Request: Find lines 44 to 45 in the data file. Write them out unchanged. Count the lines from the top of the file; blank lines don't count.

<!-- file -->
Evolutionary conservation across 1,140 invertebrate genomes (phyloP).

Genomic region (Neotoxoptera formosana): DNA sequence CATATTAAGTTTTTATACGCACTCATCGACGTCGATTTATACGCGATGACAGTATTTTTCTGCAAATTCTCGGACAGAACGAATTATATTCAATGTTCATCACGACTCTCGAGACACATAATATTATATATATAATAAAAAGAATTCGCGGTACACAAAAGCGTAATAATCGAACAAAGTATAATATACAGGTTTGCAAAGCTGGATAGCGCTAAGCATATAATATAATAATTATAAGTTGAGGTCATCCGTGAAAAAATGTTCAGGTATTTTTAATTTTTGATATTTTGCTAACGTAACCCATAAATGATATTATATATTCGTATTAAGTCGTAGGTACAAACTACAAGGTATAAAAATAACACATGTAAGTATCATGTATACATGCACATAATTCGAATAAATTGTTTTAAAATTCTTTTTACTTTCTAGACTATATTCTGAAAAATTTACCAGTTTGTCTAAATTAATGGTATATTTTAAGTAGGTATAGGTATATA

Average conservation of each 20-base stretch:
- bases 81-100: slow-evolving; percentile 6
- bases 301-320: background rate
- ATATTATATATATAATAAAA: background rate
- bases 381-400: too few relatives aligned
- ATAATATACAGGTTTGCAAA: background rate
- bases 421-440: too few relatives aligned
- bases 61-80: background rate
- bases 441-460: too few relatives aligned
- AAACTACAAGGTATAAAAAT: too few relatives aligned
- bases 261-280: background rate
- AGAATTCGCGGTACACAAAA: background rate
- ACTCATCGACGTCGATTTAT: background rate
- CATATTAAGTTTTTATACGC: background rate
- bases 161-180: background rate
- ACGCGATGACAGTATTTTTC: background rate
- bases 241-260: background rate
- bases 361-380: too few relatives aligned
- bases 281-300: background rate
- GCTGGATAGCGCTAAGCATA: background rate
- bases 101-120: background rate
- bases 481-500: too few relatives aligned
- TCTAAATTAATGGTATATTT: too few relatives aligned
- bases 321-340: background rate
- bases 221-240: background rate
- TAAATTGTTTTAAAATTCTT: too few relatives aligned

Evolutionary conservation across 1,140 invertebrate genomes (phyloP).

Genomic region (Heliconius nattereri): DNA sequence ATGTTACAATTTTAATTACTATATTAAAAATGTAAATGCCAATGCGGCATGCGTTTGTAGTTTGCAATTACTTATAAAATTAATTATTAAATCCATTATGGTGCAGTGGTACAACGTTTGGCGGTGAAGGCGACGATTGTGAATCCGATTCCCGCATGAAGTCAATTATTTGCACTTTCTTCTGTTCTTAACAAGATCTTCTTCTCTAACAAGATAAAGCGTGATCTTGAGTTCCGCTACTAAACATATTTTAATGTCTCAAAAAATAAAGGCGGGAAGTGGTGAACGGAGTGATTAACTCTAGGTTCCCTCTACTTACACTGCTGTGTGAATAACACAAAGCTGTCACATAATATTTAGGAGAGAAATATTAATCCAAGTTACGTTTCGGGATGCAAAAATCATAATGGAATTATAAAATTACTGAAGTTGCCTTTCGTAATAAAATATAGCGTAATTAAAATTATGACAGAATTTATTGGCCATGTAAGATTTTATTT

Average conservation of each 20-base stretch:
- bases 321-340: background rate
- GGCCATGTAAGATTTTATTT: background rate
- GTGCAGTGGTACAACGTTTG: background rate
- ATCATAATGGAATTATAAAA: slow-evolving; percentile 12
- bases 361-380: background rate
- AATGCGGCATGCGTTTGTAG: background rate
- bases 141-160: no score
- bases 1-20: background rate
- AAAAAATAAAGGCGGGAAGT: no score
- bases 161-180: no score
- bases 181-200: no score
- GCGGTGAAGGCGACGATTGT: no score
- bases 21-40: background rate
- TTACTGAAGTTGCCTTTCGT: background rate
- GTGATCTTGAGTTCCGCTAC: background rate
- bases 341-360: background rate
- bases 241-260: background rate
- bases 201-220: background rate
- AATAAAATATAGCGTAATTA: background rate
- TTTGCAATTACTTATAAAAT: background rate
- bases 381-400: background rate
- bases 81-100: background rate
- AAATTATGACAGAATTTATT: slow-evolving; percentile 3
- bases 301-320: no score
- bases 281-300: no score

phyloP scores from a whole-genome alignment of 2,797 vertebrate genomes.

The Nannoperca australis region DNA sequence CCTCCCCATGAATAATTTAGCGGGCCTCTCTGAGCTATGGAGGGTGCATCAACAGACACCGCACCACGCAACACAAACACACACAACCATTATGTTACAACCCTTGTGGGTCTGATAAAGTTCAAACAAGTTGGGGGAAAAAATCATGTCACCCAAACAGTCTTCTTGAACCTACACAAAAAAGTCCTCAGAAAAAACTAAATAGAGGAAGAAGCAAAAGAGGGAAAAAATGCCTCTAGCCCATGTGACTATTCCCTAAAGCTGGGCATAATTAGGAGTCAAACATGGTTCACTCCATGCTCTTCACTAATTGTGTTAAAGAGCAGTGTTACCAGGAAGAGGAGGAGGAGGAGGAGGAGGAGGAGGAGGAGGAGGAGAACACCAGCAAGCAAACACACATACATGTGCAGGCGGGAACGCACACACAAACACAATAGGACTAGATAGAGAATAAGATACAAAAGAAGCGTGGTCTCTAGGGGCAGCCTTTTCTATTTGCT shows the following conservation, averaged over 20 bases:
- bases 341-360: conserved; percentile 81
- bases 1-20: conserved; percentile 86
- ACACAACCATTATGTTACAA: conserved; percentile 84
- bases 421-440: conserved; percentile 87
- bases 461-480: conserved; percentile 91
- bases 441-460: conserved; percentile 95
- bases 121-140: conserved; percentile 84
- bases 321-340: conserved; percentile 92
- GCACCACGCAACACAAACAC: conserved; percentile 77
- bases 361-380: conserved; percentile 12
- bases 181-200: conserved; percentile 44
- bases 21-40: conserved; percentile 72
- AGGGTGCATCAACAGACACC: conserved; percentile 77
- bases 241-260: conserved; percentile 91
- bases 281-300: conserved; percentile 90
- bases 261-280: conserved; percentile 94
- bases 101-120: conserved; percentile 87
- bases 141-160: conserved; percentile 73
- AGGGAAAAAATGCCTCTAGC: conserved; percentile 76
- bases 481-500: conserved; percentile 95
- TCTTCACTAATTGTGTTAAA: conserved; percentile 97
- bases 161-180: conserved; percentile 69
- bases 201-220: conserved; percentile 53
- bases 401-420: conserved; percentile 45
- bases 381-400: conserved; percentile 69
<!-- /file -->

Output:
- bases 21-40: background rate
- TTACTGAAGTTGCCTTTCGT: background rate